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Dear Christine, Reasonable in Rochester Part III

| December 2, 2017

By Christine Cantrell, PhD, LP
www.christinecantrell.com
christineccantrellphd@gmail.com

Dear Christine, I wonder if you have any good articles or references about transgender or more specifically, non-binary people that describes the uses of pronouns. We have a situation in our Indivisible group that people have taken offense and some are not understanding about pronouns. Sincere leaders are trying to mend fences and have withstood some kind-of mean attacks and their apologies weren’t accepted. We can’t get anything done if we can’t talk to each other. What would you suggest? Signed, Reasonable in Rochester, MI

Dear Reasonable,

This is a complicated topic, so I will answer in three parts.
Part 1 is on Gender Identity
Part 2 is on Transgender Issues.
Part 3, today, will explore Pronoun Issues

Part 3

When I was in elementary school in the ’60s, the school secretary was “Mz Smith,” with a distinct southern accent. The title “Ms” was popularized to signify a woman so that her marital status (Miss or Mrs) wasn’t known or wasn’t a focus of the interaction. In 1972, The Us Government Printing Office approved this title for official documents. You can’t go wrong with Ms, so that has become the standard default title of woman in business as well as socially.

Language evolves and changes constantly. Think about the word “bad”. When I was young, it meant “terribleor “misbehaving”. In the last couple of decades, “bad” has come to mean the opposite: “good” or “excellent.” I love reading dictionaries’ history of the words. As words are used, their meaning changes, sometimes to the complete opposite meaning from their original usage! That’s why the most common verbs are so irregular (“am, is, are, was, were, be, being, been.” They keep changing with constant usage. English, an amalgam of dozens of languages over the millennium, has a plethora of irregular verbs as well as nouns. I am glad it is my native tongue! Any other language has more consistent structure than English.

And English is still evolving! Words are being “coined” all the time that reflect the challenges, discoveries and opportunities of a new era. Old words do not fit current circumstances. The Internet era spawns many new words ( e.g. “bitcoin” or “botnet”) in popular culture, and even the Oxford English Dictionary gives the stamp of approval to a number of these new words and phrases each year.

So, language follows culture and experience. As humanity’s awareness of the varieties of experience of life expand, new words are created or old words are given new life with new meaning. Hence, with gender, we no longer only see “male” and “female”, but instead there is “non-binary” or “gender fluid.” You may not have encountered such a person, but they one in 1500 -2000 births are intersex babies. They are legally recognized by about a dozen states and countries. If you are intersex What pronouns will work? Not “he/him” or “she/her.” How about “They/them”? But it’s one person. “It?” Not if that person experiences themselves as a singular person with feelings and sexuality and identity.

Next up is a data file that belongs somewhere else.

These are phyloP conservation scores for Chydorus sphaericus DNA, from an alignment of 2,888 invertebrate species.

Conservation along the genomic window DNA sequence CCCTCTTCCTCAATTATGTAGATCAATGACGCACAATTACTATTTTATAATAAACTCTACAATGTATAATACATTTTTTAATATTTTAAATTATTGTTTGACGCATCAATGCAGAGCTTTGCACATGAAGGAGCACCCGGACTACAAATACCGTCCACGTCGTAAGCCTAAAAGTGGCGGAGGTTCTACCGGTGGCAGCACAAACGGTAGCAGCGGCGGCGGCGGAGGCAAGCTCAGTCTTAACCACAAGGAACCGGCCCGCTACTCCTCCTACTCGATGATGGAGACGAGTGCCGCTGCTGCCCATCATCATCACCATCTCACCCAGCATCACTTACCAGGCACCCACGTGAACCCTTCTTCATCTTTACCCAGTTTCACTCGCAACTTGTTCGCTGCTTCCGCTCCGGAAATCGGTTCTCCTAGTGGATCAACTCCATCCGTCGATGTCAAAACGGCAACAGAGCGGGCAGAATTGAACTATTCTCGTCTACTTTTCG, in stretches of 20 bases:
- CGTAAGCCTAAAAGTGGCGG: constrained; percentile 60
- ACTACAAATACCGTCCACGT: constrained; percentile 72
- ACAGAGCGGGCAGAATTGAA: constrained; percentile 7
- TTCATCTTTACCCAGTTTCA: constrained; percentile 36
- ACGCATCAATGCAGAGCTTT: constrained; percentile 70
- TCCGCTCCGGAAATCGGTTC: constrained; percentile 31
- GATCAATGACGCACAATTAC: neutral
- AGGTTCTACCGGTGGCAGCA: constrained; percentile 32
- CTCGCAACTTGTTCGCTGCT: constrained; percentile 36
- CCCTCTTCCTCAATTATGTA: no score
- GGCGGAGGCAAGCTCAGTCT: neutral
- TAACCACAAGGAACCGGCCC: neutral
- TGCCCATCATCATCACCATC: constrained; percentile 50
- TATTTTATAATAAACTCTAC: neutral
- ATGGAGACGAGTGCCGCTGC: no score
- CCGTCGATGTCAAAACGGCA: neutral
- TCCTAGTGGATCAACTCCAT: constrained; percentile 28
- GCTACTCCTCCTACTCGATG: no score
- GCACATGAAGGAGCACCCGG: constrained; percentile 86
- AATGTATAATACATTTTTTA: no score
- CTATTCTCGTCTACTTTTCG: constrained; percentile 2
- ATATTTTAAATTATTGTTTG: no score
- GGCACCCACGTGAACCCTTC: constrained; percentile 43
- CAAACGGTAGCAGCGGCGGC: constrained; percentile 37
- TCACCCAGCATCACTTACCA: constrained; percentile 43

Various cultures have come up with alternative pronouns that do not denote the sex of the speaker or a sexless “it.” These are new pronouns and there is no complete consensus of which to use. Check out the table below for the variations that are in use currently:

This table was taken and edited from this Wikipedia page.

OK, I get it. It’s not normal and it’s uncomfortable. But imagine if the language didn’t reflect your experience in the world. What if you had no words to express who you are and what you feel? That puts you in the shoes of a non-binary person whose life experience does not fit he/she or him/her, or it! Something else has to be created, much like Ms for women who did not want or need to identify their marital or divorce status in the 60s. Why is this important to you and me? It’s not so much, until you meet someone who identifies as “gender fluid” or “non-binary.” If you’ve thought about this beforehand, you will realize that using an alternative pronoun will make that person feel respected and welcomed. The tension will subside and the ability for honest interaction will grow. This isn’t a fad. There are real people who really don’t relate to being either/or, but instead feel both/and. It might not be your experience but it might be your child’s, or your grandchild’s, or a neighbor’s or a colleague’s. You might not have a clue that someone else feels “non-binary” until you show a bit of acceptance to differences. Our brains interpret the signal from our eyes, so we tend to see only what we expect to see, or we see only what we focus on. This is how magicians can fool us with sleight of hand, distracting our focus from the real action. California and Oregon now permit a “non-binary” or “third gender” category on legal documents because there are enough of these people to be formally recognized. Imagine if you had the genitalia and organs of a male and a female. What pronoun would you go by? Other countries such as Austria, Germany, Australia, Canada, New Zealand, Pakistan, Nepal, Thailand, the UK and India identify intersex people by this “third gender” legally on birth certificates and driver’s licenses.

Christine C. Cantrell, PhD
Psychologist

Christine C. Cantrell, PhD
1026 W. 11 Mile Rd,
Suite C
Royal Oak, MI 48067
248-591-2888

Click here to email Christine.

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